...is my oyster, someone said. Really, for me it's been more like this these days: "my whole world is oysters." We bought four dozen nice, big, fresh oysters from the man selling them out of his truck on the market square in Saint-Aignan on Monday. We ate the last of them yesterday — there were 20 left after we ate some on New Year's Eve and left a few with our friends when we drove back home on Wednesday.
It turned that out one of our friends had never eaten oysters before, and the other said he hadn't eaten an oyster in many many years. Because of that, I decided to "cook" them. Well, they really don't cook the way I do them, but they do warm through and the shells are much easier to get open as a result. They don't turn rubbery. They can be a little more appetizing to people who haven't ever eaten oysters than really raw ones are. I know, oyster purists will be scandalized.
An oven-roasted oyster
As I said, I bought large oysters. Normally, Walt and I like them smaller if they are going to be consumed raw. But when you put the oysters in a hot oven for a few minutes to open the shells, the oyster inside does shrink up a little. So starting with bigger oysters makes sense. My method of cooking the oyster comes from coastal North Carolina, where outdoor oyster roasts are an old autumn tradition.
Oysters washed and ready to be eaten... or roasted
In N.C. and the whole U.S. Southeast, I think, the way people roast oysters is this: you build a fire and you stand four concrete blocks upright at its four corners. You lay a big, heavy slab of steel or iron down on the concrete blocks to form a kind of table or plancha over the fire. You dump onto the plancha a basketful of oysters that you have washed well with the garden hose. You wet a few empty burlap bags or old towels and lay them over the top of the oysters. The resulting heat and steam "roasts" the oysters.
Some oysters open faster and wider than others when you roast them in the oven.
In the oven, it turns out, the best way to steam the oysters is to heat up a pan of water in a hot oven until it starts to steam. Arrange the oysters on a wire oven rack, arranging them carefully so that the deeper shell is on the bottom and the flatter shell is on the top. Set the rack over the pan of steaming water in the oven. The oven needs to be hot: 225ºC / 425ºF, or even hotter. The oysters stay in the oven just long enough for the shells to start to open — between 5 and 10 minutes, say. Take them out and let them cool for a couple of minutes.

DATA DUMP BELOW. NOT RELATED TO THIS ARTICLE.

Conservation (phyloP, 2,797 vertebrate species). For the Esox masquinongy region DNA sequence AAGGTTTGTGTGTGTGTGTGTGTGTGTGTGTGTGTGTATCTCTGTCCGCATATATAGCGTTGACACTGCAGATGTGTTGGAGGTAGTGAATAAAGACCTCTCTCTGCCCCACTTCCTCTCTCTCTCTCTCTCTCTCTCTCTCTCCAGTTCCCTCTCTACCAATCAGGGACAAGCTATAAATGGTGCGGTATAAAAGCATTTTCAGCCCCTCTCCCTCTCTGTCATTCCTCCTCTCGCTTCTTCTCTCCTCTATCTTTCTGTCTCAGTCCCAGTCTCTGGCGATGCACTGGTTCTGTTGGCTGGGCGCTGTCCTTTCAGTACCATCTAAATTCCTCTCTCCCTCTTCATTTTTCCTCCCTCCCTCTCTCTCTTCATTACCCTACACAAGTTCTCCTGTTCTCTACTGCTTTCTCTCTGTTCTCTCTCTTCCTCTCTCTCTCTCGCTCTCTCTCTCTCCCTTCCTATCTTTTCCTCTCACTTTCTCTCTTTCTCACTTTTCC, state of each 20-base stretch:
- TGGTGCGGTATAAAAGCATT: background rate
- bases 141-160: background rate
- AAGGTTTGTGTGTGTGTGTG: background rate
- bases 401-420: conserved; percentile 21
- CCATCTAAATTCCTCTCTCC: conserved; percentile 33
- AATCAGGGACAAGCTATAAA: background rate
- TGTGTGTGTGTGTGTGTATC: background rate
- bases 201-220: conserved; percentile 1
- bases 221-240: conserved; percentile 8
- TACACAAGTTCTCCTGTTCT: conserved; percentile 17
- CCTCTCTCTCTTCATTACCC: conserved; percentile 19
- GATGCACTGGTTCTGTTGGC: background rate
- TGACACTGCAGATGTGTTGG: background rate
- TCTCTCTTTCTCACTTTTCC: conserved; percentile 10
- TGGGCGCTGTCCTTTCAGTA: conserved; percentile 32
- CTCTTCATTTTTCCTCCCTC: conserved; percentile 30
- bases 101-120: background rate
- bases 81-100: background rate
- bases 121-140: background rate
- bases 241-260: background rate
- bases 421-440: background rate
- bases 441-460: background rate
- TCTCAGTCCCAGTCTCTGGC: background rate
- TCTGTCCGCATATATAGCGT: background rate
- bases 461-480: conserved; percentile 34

I made a batch of corn muffins for us to have with the oysters.
Even the oysters that don't appear to be open will be easy to deal with. Hold them in one hand in a couple of thicknesses of paper toweling to protect yourself. All you need to do is get the point of a sharp knife into the edge of the oyster and twist it. The top shell will pop up. Run the knife along the inside surface of the top shell to cut the muscle that hold the oyster in place. Remove the top shell and then cut the muscle on the lower shell. Sprinkle on a few drops of lemon juice, vinegar, or hot pepper sauce. If all the liquid hasn't run out of the shell, drink it along with the oyster. With them, saltine crackers, English water crackers, or cornbread are good — not to mention a cold beer or a glass of cold, dry white wine.
P.S. I know that some people open oysters by putting them in the microwave oven for a couple of minutes. I haven't tried that yet.